Increased energy demand and supply is always a concern. The impact the building and construction sector has on global carbon emissions is huge. According to the United Nations Environmental Program 2019 Global Status Report for Buildings and Construction, the sector accounts for as much as 39% of energy-related carbon dioxide emissions, a staggering measure that has attracted the attention of both government and industry.

With decarbonisation of the grid rapidly progressing, more renewables and alternative sustainable fuel sources coming online, and being developed, plus centralised and localised energy storage, it’s not always a bad thing to use more energy if it benefits our health and safety. The key here is to ensure we focus energy use to where we really need it, by designing and maintaining our unnecessary energy use and resulting carbon emissions. As an industry we are striving to find ways of making our systems and environments more energy efficient and in turn what we understand today will most certainly change tomorrow. Now more than ever we need to consider the quality of the indoor environment and its direct impact of the ability of viruses and illness to spread.

When we look at other sectors within our industry, for example healthcare, hotels and leisure, pharmaceuticals, etc., we see technologies and systems being used to overcome the risk of spreading viruses and illnesses, for example Ultra-violet light, laminar flow, and HEPA filtration. Sure, some of them use a lot more energy and others not so, but if we internally and externally learn from each other whilst embracing change and adaptation then we can already achieve built environments that mitigate the spread of COVID-19. In turn this will provide wider and longer-term benefits to our health, wellness, effectiveness and overall well-being.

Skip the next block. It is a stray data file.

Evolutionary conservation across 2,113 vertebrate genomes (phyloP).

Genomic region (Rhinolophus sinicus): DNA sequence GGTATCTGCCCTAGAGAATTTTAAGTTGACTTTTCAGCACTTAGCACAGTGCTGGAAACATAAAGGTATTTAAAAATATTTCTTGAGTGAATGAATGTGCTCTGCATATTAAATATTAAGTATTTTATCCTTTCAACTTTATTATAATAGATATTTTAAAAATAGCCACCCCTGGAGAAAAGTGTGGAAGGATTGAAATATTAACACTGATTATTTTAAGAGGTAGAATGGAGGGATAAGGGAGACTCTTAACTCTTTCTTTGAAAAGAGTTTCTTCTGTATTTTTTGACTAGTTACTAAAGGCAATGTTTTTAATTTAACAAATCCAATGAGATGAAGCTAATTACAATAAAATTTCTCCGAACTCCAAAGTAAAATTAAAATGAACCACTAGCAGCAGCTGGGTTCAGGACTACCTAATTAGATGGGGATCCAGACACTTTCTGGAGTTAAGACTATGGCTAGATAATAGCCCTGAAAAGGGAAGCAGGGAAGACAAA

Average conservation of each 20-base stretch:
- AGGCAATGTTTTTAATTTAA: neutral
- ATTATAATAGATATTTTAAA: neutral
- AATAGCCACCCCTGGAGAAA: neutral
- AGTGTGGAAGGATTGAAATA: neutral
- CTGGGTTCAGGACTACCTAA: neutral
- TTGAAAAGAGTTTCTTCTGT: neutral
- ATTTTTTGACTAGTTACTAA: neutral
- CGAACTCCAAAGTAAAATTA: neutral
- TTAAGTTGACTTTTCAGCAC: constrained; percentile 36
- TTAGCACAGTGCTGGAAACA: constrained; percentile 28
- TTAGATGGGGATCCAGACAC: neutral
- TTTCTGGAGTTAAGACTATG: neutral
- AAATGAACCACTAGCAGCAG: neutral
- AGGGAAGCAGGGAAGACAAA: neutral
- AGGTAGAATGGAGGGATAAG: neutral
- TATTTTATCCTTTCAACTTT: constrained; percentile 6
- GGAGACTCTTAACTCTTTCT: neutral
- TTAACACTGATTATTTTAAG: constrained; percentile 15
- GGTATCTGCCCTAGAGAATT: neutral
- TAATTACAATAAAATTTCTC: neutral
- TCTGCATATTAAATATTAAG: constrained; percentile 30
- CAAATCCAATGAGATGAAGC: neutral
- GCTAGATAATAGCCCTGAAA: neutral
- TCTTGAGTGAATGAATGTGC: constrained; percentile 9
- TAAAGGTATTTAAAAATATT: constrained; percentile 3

If we use a little more energy to create health-safe environments, then we should see energy dependency of our healthcare reduce.

At the very least the extremes in weather we have witnessed across the world over the last few years and months has concentrated the mind. The bush fires in Australia and record levels of flooding closer to home have made everyone sit up and pay attention to the problem of climate change. It may be reasonable to assume that as our climate is changing so is the likelihood COVID-19 is just one of several new/previously unknown viruses that will come along and challenge our existence.

From a sustainability standpoint, we need our buildings to achieve and maintain health-safe places to work to mitigate the impact of COVID-19, and any future virus. Therefore, we need to embrace climate change; flexibility; adaptability; smart environments plus maintenance and cleaning regimes so the built environment can detox and decarb in harmony.

The faster we plan to succeed, the faster we can react. Being smart is key.

Paul Scriven
Energy and Sustainability Director
London, U.K.